Quite often the selection of a goalie stick is left to chance and circumstance, yet the proper size and feel is an important part of maintaining proper form in the goal.
An incorrectly sized stick often causes the goaltender to adjust his or her stance, which can cause a myriad of technical and executional issues. Therefore, it is essential that the stick work within the goaltenders’ natural stance and not cause any fundamental changes.
The stick is an important piece of equipment. Selecting the right one plays a key role in the success and development of its’ user. So, taking that little extra time and effort will most certainly help in the advancement of your play. Finally, goalie sticks are unquestionably expensive, however, whenever budgets allow, buying two identical, or at least similar sticks, at the same time ensures that the goaltender won’t have to deal with a radically different patterns if one breaks.
When heading out to purchase a new stick, the goaltender should take their goalie skates with them to the store. This will more realistically reproduce the actual height and feel that the goalie experiences while in their stance.
Determining the proper lie that is suited to the particular goalie is also important. “Lie” is a measurement used to represent the angle of the paddle and blade of a goalie stick. This number is usually 11 or 12 with youth and junior sticks, and 13-15 for intermediate and senior sticks. Smaller goalies, or those with a lower stance, will often use a lower lie so that the blade rests flatter on the ice. Taller goalies, or those that have a more upright stance, will often tend to use a higher lie to attain the same blade flatness. The higher the lie, the more the stick looks like the letter 'L'. Keep in mind that sticks with a curved heel bottom will often not list a lie.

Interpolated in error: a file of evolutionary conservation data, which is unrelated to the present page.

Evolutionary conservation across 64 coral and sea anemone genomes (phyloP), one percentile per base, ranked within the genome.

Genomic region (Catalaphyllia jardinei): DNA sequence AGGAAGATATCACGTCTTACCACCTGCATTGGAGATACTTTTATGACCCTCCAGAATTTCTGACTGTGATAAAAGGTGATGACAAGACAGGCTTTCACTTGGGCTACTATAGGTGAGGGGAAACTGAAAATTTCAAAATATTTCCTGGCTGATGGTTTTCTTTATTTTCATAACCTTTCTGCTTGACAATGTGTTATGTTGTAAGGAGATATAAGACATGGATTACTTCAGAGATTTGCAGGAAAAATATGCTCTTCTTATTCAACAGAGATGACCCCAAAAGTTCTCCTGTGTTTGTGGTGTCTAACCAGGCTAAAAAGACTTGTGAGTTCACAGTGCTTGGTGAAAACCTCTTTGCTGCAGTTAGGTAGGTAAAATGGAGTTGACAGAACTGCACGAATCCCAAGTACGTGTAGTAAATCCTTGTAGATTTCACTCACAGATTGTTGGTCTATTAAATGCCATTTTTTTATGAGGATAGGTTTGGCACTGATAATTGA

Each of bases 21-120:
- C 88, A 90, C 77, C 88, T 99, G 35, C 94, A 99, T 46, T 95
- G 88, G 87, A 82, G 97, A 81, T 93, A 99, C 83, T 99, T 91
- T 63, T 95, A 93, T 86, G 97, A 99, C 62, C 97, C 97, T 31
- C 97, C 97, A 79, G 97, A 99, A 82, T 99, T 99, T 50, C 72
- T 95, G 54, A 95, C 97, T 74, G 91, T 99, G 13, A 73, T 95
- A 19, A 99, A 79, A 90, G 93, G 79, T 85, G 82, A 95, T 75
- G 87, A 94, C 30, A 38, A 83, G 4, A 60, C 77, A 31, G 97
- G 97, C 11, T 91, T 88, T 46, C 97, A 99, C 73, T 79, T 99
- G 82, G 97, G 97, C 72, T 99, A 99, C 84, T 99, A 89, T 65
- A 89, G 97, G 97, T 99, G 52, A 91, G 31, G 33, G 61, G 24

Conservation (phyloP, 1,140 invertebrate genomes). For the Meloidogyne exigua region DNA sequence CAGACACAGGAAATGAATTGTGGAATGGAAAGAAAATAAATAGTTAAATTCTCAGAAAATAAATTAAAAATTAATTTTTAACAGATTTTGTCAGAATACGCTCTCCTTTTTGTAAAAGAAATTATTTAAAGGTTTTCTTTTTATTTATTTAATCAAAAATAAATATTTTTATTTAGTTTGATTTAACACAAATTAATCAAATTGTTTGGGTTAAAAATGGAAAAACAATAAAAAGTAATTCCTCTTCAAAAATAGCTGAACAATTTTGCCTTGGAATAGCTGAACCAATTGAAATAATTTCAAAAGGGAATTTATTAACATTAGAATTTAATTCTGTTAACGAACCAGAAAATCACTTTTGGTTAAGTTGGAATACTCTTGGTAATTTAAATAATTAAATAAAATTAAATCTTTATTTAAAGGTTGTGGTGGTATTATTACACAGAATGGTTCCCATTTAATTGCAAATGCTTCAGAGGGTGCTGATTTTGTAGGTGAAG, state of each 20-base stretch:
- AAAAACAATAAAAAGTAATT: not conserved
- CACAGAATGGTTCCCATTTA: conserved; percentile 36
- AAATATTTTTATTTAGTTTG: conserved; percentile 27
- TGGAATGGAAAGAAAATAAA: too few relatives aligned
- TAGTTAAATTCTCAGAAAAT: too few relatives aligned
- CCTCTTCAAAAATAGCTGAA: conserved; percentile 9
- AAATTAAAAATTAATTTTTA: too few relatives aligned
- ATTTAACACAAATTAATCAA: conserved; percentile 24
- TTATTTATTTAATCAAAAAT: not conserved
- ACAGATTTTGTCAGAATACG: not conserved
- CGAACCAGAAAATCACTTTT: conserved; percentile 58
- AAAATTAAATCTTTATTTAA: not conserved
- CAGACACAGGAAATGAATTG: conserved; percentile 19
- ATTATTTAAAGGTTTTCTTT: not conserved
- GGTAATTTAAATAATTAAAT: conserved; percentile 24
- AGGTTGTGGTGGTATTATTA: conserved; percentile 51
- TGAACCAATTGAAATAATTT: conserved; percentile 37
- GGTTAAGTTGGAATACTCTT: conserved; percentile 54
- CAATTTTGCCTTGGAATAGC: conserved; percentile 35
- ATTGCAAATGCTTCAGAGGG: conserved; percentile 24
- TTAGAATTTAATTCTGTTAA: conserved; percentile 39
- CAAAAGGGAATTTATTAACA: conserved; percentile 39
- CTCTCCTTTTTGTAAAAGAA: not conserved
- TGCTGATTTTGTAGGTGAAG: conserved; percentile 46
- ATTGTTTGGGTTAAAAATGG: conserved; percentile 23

Once the proper candidate(s) have been chosen, the goalie should enter their ready stance with their knees bent, hands in front of their body and stick blade approximately 30 cm in front of their skates. A well fitted stick will result in the goalie’s blocker ending up just to the side of their leg pad. However, if the stick is too short, the blocker will overlap the pad and/or the heel of the stick will come off the ice (or floor in this case), while in the normal stance. Conversely, a stick that is too long will result in a large gap forming between the blocker hand and the leg pad. Sometimes the toe of the stick will come off the floor as well.
The length of the paddle- the wide part of the goalie stick- also needs to be considered. The longer the paddle, the higher the goalie’s blocker hand will sit. As a result, selecting a stick with a tall paddle will often cause the goaltender to adopt a taller upper body posture. However, longer paddles tend to be more difficult to control when goalies drop into their butterfly position, and will often cause an opening to form between the goalie’s blocker side arm and their body. It is essential that the goaltender feel comfortable controlling the stick both on their feet and on their knees.
Determining the degree and the type of curve is also something that is subject to preference, level and age. The greater the curve, the easier it is for the goaltender to elevate the puck when shooting, but the more difficult it is for the goalie to keep the blade flat and to control shots fired along the ice. In essence, the younger the goalie the less curve they require. In fact, it is a good idea for younger goaltenders to use a straight blade until they master good stick control and puck placement when making saves, before worrying about the elevation of their shot. If purchasing a curved stick, younger goalies should begin using a mild “mid” curve (the curve begins in the middle of the blade).
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